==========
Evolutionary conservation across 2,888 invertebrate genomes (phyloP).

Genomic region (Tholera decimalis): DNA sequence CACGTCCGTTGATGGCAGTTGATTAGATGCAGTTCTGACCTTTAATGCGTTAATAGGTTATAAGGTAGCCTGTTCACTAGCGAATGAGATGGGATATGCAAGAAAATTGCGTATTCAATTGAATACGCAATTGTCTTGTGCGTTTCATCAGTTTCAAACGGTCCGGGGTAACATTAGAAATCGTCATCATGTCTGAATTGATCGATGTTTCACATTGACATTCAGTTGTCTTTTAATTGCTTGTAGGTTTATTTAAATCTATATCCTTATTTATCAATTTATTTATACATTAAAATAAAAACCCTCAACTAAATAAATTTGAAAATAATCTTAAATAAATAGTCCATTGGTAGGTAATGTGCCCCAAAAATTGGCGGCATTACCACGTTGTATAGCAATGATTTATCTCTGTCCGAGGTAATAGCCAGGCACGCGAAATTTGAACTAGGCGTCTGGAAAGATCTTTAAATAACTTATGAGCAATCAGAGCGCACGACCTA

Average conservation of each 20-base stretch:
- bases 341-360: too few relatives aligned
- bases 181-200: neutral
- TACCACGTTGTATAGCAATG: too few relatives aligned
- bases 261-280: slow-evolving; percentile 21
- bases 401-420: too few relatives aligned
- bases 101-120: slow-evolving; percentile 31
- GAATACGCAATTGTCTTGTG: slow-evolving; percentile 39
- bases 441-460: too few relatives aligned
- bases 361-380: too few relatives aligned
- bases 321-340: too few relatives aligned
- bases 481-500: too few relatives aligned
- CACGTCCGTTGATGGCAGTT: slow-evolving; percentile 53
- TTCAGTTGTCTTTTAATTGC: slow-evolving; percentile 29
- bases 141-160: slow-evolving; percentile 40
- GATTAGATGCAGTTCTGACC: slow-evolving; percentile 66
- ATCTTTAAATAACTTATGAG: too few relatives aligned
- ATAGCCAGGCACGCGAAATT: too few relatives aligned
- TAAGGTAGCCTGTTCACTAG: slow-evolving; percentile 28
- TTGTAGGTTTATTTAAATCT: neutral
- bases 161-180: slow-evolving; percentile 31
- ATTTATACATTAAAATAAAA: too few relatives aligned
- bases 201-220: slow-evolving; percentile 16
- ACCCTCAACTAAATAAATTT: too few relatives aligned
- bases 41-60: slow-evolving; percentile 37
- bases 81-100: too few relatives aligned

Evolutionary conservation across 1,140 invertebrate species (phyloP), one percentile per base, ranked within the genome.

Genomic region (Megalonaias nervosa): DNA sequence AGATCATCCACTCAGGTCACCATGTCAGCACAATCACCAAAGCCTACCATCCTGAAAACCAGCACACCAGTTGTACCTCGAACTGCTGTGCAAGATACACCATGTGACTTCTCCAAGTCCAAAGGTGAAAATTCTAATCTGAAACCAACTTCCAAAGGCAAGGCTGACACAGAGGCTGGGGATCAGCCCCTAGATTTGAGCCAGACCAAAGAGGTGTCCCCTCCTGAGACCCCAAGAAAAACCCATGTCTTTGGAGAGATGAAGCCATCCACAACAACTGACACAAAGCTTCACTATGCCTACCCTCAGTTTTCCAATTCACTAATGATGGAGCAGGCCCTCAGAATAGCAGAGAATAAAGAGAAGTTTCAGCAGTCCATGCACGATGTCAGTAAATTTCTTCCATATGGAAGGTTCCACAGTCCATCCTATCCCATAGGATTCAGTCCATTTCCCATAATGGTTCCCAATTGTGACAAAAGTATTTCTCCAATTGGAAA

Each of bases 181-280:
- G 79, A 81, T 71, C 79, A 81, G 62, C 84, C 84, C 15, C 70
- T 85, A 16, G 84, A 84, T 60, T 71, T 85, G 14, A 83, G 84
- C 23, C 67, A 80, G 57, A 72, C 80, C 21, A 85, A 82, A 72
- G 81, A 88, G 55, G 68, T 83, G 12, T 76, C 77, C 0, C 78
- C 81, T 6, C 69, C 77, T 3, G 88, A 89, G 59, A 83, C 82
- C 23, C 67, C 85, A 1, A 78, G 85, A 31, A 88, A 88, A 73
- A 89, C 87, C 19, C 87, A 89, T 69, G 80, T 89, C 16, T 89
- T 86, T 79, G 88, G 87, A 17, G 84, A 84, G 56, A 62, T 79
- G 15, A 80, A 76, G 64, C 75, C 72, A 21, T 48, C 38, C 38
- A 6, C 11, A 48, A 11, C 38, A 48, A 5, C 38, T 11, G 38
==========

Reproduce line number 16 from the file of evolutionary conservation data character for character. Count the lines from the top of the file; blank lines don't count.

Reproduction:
- TTCAGTTGTCTTTTAATTGC: slow-evolving; percentile 29